Monday, October 18 2004
Bay area punks hold a mock funeral for the recently expired US President, Ronald Reagan. Recalling Reagan's legacy -- El Salvadoran death squads, homelessness, union-busting, and silence in the face of the devastating AIDS epidemic -- Nguyen revists the place of her Reagan-inspired punk youth to see what has changed, and what remains the same.
In the wee hours of the morning, in a plaza set in humble Perugia, a lovely little slice of Italy, a drunken 20-something party boy kicks at the empty beer bottles at his feet and curses into his mobile in crude, raw dialect. Modern man, as embodied in this raging fashion case, hardly compares to the historial and architectural grandeur that surrounds him.
The Goulburn Valley's trees are dying because of the drought: the worst since 1927. Kyabrum is not a fun place to be right now, but it never really was, even when the farmers were thriving. One rare, rainy night, a feeling of hope creeps in from the shadows; but the illusion quickly flees like the ghost that it is.
There are things about going out to the movies that home video will never capture: the hugeness of even the dinkiest movie screens; sharing space with strangers in even the near-emptiest of theaters (although New York theaters are rarely actually empty); and the immediacy of seeing a movie during its (ever-briefer) big screen life. It's all worth it, even if it takes 45 minutes to get to a movie theater from the quiet borough of Greenpoint, Brooklyn.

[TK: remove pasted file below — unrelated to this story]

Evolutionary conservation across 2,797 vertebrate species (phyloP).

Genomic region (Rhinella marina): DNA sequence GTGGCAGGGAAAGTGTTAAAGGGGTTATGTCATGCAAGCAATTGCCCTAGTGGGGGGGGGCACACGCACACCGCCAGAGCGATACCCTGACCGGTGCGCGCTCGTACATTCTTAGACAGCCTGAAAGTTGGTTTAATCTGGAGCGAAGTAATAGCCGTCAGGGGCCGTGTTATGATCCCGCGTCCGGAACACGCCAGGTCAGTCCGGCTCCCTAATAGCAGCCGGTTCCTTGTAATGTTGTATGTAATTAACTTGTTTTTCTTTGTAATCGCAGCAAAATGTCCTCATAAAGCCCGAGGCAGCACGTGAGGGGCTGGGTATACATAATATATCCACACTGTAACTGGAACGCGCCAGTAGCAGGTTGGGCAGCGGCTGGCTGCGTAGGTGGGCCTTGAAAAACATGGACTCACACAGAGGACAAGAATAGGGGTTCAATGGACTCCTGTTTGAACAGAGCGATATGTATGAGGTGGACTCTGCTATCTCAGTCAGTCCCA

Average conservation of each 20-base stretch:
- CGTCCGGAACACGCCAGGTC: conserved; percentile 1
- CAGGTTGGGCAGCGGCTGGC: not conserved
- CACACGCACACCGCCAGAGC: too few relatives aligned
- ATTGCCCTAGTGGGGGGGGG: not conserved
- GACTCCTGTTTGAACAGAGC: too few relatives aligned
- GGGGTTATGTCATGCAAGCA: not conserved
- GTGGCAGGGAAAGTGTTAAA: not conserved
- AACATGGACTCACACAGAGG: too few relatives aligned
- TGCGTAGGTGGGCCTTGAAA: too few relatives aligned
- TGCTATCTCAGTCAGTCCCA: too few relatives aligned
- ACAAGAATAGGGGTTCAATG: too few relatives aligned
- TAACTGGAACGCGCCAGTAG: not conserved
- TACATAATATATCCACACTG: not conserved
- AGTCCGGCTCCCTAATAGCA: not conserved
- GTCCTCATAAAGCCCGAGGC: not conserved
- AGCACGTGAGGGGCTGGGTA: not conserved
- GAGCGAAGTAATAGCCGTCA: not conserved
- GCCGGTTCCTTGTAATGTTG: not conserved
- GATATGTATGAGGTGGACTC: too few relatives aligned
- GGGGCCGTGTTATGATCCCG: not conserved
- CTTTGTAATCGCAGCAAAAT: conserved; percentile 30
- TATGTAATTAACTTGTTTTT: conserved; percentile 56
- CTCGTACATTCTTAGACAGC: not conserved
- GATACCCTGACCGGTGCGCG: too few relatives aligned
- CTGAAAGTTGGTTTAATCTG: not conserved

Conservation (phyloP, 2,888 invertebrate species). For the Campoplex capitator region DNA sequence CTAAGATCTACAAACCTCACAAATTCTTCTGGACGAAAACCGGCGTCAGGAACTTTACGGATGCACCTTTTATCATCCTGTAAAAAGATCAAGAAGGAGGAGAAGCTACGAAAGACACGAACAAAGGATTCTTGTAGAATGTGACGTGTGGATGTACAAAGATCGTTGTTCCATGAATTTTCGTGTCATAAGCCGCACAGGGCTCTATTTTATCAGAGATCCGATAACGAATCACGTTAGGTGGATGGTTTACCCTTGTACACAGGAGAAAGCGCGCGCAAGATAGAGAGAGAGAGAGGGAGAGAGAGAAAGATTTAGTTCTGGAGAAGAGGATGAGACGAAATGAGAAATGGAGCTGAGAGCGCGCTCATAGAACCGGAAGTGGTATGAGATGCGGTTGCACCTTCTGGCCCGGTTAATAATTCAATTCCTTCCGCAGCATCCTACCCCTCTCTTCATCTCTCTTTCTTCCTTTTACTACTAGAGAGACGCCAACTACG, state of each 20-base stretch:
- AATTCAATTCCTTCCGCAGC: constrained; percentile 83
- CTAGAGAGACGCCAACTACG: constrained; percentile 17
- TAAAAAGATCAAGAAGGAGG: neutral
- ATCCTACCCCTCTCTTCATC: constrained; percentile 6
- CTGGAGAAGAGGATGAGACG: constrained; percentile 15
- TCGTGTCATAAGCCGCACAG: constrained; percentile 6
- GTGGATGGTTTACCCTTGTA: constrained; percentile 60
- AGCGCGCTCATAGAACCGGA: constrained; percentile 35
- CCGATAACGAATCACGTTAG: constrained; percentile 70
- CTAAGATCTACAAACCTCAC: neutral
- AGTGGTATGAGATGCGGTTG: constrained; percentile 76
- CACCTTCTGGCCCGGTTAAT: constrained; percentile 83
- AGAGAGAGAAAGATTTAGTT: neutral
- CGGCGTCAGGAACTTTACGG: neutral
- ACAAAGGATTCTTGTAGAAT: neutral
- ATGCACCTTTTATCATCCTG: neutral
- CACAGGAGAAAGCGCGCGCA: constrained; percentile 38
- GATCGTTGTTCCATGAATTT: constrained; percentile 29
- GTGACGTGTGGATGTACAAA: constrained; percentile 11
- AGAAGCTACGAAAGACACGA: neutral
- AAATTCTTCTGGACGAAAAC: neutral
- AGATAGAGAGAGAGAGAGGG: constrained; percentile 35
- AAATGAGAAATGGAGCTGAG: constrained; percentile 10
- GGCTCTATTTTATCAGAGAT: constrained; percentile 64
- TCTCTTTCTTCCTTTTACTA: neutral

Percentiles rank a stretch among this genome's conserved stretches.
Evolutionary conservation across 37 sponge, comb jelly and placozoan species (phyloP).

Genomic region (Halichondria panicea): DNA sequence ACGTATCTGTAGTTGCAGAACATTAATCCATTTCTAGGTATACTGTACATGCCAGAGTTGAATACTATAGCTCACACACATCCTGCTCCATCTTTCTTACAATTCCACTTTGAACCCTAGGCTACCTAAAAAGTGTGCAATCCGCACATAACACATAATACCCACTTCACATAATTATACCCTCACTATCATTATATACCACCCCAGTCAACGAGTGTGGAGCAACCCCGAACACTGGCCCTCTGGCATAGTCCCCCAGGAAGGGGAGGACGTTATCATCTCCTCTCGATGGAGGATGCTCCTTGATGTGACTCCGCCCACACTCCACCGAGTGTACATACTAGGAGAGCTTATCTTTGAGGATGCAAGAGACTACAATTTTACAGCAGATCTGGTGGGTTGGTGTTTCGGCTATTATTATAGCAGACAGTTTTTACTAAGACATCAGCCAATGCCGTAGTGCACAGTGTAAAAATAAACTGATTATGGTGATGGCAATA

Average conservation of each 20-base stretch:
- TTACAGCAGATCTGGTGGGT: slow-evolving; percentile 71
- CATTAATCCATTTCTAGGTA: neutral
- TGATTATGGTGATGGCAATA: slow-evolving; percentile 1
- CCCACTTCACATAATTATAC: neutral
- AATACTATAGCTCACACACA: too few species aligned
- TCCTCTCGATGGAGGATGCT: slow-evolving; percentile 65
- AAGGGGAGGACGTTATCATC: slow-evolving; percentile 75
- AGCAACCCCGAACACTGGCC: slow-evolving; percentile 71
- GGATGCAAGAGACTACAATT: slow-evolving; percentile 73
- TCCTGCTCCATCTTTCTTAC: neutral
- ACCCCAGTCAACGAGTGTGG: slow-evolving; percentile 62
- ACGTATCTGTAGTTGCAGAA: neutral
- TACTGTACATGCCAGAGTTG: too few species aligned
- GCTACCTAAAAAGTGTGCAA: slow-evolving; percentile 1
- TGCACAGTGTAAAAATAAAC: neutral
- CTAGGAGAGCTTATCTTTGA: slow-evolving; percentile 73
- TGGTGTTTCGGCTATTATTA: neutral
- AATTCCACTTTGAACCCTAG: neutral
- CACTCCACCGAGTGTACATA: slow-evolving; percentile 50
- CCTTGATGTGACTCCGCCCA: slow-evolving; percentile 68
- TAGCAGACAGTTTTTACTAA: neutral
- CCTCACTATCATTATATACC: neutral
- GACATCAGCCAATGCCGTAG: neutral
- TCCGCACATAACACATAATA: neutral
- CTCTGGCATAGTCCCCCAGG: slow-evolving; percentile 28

There is the environment that we find ourselves in, and that which we create. After two millennia or so of having to be nice to your neighbors because they were the only people you saw on a regular basis, we've reached a point where a neighborhood, a community, doesn't necessarily have to be simply where you are. Instead, it can be what you make it, and with whom you wish to include.